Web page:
Apart from ways in which greater perspective can influence your opinions at different times, I think it’s safe to say that personal experiences can also have a significant impact on your perception of a book. For example, a few months ago I finally got around to reading Stacy London’s The Truth About Style. I read this at the perfect time because I could really relate to some of the issues she discusses. Another example I always think about is when I read The Night Circus by Erin Morgenstern a few years ago around Christmastime. This ethereal, mysterious, almost fantastical story fit the mood of the holiday season flawlessly. It was just enough magic and mystery for those cold winter nights!

In my experience, I’ve definitely noticed that timing is an important factor in forming my opinion of a book. What do you think? Do you think there’s a RIGHT time to read a book? Have you had any specific experiences like this? Are there any books that you wish you had read at a different time in your life? Let me know in the comments section below!

Yours,

HOLLY

Top Ten Tuesday

Top Ten Tuesday: Books That Exceeded My Expectations

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Happy Tuesday! Today I’m here to share an incredibly positive bookish list with you all that will hopefully brighten your day with some recommendations. Usually I try to begin reading a book with an open mind, but it’s inevitable that there will be some initial expectations floating around. Fortunately, I’ve read countless books that I’ve ended up loving so much more than I first thought I would. Without further ado, here are ten books that have exceeded my expectations:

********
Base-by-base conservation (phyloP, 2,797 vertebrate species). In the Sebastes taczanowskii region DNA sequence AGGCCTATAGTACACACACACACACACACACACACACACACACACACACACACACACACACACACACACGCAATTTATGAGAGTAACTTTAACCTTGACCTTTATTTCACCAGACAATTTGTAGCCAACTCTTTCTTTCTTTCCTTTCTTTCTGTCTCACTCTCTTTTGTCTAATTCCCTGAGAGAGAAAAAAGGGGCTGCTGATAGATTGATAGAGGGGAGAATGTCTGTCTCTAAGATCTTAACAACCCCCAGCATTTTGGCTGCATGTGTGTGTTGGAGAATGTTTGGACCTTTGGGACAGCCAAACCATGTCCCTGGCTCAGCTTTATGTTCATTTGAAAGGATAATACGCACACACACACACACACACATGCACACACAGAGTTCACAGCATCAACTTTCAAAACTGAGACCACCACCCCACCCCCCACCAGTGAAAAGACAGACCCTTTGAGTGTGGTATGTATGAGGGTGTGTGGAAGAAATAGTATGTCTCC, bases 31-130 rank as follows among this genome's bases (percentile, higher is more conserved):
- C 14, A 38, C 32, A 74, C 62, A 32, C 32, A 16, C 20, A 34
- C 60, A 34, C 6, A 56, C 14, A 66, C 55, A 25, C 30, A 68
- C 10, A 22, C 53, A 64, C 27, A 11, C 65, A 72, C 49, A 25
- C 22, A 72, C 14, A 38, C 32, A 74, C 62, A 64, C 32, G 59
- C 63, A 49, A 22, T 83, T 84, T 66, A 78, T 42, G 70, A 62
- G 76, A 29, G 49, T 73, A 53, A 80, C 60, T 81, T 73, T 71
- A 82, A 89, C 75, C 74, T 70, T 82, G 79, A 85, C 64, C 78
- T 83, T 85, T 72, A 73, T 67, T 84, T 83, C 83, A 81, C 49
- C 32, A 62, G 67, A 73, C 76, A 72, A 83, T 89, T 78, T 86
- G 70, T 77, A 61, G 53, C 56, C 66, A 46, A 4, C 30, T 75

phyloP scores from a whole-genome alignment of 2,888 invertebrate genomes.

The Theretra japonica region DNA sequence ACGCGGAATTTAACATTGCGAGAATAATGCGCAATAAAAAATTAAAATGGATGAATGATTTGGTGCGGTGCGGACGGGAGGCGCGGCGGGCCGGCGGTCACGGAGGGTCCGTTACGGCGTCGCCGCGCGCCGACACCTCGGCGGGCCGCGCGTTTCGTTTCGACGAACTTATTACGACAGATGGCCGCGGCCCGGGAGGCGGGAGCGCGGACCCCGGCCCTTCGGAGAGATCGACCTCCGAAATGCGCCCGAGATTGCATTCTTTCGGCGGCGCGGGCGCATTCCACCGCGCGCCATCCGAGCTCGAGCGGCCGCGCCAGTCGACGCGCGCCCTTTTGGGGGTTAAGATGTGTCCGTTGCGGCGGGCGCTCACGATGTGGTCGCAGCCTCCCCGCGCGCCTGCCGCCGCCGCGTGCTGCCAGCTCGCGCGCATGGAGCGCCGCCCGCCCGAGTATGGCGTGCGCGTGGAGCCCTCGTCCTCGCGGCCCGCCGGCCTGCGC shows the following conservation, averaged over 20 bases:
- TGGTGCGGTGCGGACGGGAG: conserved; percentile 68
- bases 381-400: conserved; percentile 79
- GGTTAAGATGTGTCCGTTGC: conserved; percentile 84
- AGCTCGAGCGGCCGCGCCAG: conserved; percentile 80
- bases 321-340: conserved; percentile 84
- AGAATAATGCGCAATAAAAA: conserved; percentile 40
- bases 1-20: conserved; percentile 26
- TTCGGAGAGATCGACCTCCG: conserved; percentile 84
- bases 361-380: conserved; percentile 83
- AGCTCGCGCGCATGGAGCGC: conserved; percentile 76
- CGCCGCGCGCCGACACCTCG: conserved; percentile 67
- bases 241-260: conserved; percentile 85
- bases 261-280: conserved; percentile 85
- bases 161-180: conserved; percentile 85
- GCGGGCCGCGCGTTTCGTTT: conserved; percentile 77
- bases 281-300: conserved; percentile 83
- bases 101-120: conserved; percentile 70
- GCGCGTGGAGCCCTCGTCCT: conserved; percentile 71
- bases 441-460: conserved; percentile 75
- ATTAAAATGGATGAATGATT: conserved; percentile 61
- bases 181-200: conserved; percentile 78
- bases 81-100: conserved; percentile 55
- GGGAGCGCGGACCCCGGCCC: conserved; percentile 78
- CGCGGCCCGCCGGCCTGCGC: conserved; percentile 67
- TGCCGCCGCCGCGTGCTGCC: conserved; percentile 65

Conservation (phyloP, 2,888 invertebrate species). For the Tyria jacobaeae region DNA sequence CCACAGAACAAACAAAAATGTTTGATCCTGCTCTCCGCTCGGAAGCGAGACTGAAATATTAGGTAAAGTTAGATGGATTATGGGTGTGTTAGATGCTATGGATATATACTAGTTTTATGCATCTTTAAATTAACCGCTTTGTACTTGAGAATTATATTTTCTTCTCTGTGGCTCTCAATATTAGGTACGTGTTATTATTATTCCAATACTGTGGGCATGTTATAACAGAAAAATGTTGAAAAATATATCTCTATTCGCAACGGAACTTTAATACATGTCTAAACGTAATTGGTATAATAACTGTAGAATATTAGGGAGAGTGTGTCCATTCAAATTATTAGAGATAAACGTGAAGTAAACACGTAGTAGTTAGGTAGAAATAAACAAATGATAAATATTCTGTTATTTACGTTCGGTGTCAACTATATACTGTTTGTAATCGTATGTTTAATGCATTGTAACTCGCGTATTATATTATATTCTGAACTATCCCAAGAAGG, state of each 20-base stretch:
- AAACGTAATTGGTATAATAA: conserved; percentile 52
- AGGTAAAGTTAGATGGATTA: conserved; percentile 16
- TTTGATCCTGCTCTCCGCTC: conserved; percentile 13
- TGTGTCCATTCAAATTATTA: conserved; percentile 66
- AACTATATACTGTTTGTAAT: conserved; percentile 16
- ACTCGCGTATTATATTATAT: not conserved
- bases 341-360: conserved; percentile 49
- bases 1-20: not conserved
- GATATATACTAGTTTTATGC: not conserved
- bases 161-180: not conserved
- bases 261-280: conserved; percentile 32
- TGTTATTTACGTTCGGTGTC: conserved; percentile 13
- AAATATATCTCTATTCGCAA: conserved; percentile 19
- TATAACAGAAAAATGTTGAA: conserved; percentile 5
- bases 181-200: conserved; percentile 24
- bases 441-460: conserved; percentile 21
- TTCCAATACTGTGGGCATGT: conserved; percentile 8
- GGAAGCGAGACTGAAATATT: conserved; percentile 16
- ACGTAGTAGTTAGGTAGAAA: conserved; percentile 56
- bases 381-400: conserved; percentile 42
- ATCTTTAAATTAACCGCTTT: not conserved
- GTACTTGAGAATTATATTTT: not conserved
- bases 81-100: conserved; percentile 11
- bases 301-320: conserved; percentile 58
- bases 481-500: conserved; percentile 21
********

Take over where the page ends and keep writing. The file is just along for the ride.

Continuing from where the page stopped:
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What are some books that have exceeded your expectations? What do you think of the books on my list? Let me know in the comments section below!

Yours,

HOLLY

Books

Book Review: THE NIGHT CIRCUS

the night circus coverAuthor: Erin Morgenstern

Number of Pages: 387

Publisher: Doubleday

Release Date: September 13, 2011

“The circus arrives without warning. No announcements precede it. It is simply there, when yesterday it was not. Within the black-and-white striped canvas tents is an utterly unique experience full of breathtaking amazements. It is called “Le Cirque des Reves,” and it is only open at night.

But behind the scenes, a fierce competition is underway–a duel between two young magicians, Celia and Marco, who have been trained since childhood expressly for this purpose by their mercurial instructors. Unbeknownst to them, this is a game in which only one can be left standing, and the circus is but the stage for a remarkable battle of imagination and will. Despite themselves, however, Celia and Marco tumble headfirst into love – a deep, magical love that makes the lights flicker and the room grow warm whenever they so much as brush hands.